After the project mission and team members have been identified, one of the early steps in project management is to choose a target start date (TS). Commonly, pieces of the project may have been performed to gain understanding, gather data and test new processes. The actual TS is not when these initial steps begin but refers instead to the full implementation of the project even if it’s the first phase of a multi-staged project.
While it may be difficult to agree to a TS early in the process, a common business theory known as Parkinson’s Law has negatively impacted more than one project management experience. Parkinson’s Law states that work expands to fill the time allotted. Without a defined TS, projects may be delayed and the success jeopardized as team members are pulled in other directions, lose interest or other priorities surface.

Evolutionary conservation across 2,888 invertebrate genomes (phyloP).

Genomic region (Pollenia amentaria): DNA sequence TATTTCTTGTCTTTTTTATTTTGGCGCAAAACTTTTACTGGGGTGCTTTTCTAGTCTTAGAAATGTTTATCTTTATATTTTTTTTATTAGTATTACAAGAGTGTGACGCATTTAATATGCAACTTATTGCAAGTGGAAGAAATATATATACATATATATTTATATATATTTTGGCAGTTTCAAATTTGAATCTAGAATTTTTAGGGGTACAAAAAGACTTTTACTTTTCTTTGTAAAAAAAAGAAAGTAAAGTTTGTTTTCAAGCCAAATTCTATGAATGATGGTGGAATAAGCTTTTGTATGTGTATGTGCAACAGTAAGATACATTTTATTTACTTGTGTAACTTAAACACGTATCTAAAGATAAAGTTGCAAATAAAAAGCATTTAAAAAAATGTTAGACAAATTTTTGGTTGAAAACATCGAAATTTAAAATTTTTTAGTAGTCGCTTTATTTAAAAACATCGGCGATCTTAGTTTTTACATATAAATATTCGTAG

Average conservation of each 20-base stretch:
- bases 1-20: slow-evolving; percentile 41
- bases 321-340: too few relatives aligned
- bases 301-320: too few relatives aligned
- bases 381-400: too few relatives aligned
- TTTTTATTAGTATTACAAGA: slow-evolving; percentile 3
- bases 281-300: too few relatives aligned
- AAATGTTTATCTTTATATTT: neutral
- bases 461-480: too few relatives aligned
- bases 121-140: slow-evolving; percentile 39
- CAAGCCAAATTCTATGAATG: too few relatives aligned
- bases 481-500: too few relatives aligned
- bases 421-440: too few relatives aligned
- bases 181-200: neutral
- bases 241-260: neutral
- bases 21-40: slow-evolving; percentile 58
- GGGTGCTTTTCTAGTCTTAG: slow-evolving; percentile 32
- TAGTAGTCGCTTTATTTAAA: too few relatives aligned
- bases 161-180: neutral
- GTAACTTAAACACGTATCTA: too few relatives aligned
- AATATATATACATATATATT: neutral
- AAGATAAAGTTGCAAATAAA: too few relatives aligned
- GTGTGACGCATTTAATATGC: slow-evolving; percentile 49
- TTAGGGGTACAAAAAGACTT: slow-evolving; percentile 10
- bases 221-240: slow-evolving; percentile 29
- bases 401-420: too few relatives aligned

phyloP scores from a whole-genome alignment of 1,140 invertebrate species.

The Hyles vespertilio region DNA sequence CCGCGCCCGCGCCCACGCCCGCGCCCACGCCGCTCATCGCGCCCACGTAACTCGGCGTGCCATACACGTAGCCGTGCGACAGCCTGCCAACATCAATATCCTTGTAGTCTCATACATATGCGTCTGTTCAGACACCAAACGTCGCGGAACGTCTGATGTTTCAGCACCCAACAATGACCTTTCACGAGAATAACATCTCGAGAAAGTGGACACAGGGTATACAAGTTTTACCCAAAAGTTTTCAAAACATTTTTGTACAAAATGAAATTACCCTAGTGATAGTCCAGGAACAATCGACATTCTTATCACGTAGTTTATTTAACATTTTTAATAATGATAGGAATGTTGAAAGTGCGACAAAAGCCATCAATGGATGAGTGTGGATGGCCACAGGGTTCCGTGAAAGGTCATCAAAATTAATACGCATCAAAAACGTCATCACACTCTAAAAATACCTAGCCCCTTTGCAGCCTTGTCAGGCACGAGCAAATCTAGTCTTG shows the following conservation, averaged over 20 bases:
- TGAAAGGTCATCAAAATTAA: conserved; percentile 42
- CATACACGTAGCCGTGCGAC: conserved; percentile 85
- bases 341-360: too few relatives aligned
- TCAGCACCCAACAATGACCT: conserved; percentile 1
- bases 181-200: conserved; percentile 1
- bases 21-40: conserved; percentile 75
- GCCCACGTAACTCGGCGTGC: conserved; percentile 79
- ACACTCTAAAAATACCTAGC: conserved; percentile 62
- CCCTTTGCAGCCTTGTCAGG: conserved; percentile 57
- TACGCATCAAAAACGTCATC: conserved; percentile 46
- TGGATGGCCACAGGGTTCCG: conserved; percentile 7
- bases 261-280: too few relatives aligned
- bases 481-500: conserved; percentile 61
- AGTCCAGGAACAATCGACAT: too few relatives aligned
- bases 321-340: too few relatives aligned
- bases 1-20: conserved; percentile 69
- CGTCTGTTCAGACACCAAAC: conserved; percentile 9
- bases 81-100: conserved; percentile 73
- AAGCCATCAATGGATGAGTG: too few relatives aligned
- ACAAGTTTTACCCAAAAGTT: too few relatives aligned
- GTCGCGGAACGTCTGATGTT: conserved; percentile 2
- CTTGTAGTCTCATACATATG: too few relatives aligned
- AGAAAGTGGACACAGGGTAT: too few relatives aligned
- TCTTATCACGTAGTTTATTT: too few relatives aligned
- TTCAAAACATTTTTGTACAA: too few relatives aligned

The target start date is chosen with input from key team members in consideration of testing, materials, services and other integral factors. The project management leader has final authority on the selection of the Target Start Date. While the TS may be modified due to a variety of factors, steps should be taken to keep the project on schedule and adhere to the published TS.
This term is defined in the 3rd edition of the PMBOK but not in the 4th.